Using electron tomography, scientists have gotten a glimpse inside calcite crystals laced with the polysaccharide agarose (Science 2009, 326, 1244). Their three-dimensional images reveal nanoscale interactions between the mineral and the biopolymer, which could provide clues about how similar composites behave in biological systems.
A menagerie of underwater creatures use biopolymers to orchestrate the formation of calcite, a polymorph of CaCO3. The single-crystal calcite spines of sea urchins incorporate tissue and proteins, and the calcite prisms that make up mollusk shells contain proteins and other biomacromolecules. These biogenic calcite crystals possess unusual physical properties, such as enhanced strength and toughness. Until now, no one had observed the interaction between calcite and an incorporated biopolymer up close.
Cornell University’s Hanying Li, Huolin L. Xin, David A. Muller, and Lara A. Estroff reasoned they could peer deeply into the calcite matrix with a combination of annular dark-field scanning transmission electron microscopy and annular dark-field electron tomography. So they grew calcite single crystals that contain high amounts of agarose and used their instruments to take extreme close-ups.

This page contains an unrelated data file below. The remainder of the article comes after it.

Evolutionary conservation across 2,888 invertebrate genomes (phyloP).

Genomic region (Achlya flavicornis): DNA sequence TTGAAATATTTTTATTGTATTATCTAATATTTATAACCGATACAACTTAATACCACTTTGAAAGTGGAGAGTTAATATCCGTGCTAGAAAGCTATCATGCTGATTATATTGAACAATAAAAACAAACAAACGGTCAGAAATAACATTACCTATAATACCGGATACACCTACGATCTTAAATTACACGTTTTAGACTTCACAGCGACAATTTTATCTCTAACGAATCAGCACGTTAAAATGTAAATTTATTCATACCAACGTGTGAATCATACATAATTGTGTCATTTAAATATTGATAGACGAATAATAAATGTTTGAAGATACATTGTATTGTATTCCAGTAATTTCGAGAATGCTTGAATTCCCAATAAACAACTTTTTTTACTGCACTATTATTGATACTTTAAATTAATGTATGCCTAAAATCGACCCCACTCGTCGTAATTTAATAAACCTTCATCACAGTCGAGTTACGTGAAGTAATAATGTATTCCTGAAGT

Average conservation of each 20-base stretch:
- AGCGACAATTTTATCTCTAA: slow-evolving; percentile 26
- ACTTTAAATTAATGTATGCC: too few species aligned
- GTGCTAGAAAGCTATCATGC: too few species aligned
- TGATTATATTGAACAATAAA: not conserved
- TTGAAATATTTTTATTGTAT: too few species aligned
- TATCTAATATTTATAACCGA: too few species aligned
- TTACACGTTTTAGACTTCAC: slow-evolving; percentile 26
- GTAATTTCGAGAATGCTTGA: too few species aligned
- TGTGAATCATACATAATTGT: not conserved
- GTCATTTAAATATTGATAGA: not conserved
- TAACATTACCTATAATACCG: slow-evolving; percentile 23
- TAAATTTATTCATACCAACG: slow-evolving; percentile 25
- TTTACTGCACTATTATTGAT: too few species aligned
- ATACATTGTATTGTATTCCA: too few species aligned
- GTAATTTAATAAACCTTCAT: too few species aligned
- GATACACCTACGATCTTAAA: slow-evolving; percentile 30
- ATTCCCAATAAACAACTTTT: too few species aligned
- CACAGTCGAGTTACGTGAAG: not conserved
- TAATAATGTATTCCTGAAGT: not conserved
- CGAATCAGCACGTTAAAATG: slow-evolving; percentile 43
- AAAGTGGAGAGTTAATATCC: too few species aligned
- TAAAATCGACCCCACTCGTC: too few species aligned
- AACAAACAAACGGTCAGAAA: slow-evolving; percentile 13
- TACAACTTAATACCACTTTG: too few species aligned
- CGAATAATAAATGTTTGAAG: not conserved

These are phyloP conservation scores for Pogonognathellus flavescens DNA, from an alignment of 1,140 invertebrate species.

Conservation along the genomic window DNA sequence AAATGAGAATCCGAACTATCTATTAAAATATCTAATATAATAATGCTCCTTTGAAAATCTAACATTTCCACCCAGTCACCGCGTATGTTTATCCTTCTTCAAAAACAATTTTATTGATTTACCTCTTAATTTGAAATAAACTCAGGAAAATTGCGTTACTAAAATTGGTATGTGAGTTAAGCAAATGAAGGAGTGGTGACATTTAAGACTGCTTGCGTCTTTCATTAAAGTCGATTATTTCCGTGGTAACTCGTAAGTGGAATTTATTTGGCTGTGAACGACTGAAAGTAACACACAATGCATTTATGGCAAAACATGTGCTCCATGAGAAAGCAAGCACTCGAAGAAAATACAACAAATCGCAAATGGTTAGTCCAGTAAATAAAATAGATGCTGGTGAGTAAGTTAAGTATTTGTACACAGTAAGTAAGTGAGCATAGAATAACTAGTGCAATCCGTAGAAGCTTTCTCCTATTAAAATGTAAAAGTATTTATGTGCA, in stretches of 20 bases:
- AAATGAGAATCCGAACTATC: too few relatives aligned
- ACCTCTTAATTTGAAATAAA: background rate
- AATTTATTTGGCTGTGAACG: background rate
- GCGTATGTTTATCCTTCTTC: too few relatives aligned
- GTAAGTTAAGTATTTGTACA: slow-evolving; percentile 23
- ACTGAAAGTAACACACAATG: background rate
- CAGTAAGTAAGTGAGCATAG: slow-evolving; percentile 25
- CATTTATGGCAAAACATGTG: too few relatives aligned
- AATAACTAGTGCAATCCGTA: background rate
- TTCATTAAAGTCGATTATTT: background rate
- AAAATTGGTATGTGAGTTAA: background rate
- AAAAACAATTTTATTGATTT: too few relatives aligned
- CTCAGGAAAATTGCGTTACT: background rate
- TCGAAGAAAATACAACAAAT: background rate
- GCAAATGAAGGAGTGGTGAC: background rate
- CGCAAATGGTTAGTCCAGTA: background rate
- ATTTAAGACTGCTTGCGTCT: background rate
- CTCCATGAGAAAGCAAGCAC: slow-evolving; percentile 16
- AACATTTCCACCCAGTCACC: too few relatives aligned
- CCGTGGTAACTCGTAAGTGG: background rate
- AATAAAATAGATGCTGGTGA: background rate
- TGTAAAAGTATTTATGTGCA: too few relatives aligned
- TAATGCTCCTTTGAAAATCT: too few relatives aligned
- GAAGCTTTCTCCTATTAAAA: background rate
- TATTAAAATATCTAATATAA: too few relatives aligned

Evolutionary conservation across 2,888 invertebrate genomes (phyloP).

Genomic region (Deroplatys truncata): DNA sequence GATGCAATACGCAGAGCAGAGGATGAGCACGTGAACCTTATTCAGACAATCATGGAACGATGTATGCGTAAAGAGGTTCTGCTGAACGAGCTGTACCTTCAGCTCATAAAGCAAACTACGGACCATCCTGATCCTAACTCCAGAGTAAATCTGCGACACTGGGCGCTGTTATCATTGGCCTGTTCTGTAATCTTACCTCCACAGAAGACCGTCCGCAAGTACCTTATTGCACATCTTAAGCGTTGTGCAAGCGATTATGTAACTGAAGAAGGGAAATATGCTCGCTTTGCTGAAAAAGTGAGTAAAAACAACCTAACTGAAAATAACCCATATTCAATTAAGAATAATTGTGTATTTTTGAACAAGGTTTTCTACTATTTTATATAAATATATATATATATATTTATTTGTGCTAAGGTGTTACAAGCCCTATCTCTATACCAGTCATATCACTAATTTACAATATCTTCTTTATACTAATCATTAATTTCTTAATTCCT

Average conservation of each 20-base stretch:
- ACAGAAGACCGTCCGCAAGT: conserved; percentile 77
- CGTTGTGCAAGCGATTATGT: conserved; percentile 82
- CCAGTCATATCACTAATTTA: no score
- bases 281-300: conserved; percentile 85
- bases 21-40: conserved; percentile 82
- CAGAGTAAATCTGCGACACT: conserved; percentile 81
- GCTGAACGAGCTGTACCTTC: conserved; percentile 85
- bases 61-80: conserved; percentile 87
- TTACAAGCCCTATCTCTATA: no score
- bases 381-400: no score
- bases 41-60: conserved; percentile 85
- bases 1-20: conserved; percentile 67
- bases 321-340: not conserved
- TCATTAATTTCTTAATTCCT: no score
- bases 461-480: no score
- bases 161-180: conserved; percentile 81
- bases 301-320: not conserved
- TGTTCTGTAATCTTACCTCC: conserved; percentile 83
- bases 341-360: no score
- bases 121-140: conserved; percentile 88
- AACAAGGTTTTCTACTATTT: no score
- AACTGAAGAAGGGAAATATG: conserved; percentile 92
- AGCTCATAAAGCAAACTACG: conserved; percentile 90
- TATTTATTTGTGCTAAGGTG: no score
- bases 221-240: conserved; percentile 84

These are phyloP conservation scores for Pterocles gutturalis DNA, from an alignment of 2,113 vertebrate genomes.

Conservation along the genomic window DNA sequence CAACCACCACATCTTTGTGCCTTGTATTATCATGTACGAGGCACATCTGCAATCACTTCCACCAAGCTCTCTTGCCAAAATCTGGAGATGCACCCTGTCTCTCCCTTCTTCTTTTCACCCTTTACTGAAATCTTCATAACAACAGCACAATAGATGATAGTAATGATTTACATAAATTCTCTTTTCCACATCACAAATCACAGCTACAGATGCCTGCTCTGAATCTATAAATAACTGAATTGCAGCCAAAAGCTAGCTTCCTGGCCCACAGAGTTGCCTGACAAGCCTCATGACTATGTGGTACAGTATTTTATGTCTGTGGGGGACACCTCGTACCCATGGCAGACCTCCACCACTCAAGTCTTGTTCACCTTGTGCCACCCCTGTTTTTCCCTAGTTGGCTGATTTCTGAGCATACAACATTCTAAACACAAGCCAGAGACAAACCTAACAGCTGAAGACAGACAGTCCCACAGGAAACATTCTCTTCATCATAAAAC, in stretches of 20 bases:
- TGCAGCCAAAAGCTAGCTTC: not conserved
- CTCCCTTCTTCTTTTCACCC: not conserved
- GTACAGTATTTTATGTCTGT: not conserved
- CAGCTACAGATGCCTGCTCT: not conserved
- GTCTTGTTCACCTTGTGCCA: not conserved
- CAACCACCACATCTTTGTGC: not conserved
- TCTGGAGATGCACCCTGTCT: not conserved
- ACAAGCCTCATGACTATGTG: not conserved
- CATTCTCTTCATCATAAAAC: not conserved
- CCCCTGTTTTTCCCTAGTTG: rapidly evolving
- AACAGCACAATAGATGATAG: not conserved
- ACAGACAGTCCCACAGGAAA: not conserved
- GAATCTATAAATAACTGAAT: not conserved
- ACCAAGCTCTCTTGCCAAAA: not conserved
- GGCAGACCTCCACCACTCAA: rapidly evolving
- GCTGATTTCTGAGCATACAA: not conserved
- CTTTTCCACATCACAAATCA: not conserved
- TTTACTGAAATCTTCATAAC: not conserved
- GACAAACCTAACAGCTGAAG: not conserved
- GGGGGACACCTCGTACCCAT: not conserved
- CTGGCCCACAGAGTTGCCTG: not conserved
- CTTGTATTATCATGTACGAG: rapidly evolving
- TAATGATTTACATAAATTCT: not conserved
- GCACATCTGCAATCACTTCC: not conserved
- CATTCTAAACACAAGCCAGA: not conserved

“Being able to image the organic aggregates in the calcite and see how the crystal incorporates them will help us design synthetic systems that are similar to the biological ones,” says Estroff, the study’s lead researcher.
The calcite single crystals incorporate agarose as a 3-D network of nanofibers, rather than as isolated molecules or individual fibers, the researchers found. At high magnification, they also observed that the calcite crystalline matrix accommodates the fibers’ curvature with facets where the organic and inorganic materials meet. The results suggest that the biopolymers become physically entrapped in calcite crystals, the researchers say, and that no specific chemical interaction drives their incorporation.
The upshot of that conclusion is that all manner of organic molecules can be incorporated via this mechanism. This is likely to be welcome news to those trying to design synthetic biocomposites.
“It is now clear that crystals aren’t the places where molecules and ions go to die; rather, they have extraordinarily rich lives when considered from the point of view of micromolar and submicromolar inclusions,” comments Bart Kahr, an expert in crystalline materials at New York University. “While it is clear that crystals can serve as hosts to all manner of strange guests, descriptions of the local interactions between crystalline matrices and inclusions are few and far between. Estroff and coworkers take this analysis to new heights with the latest techniques in electron microscopy.”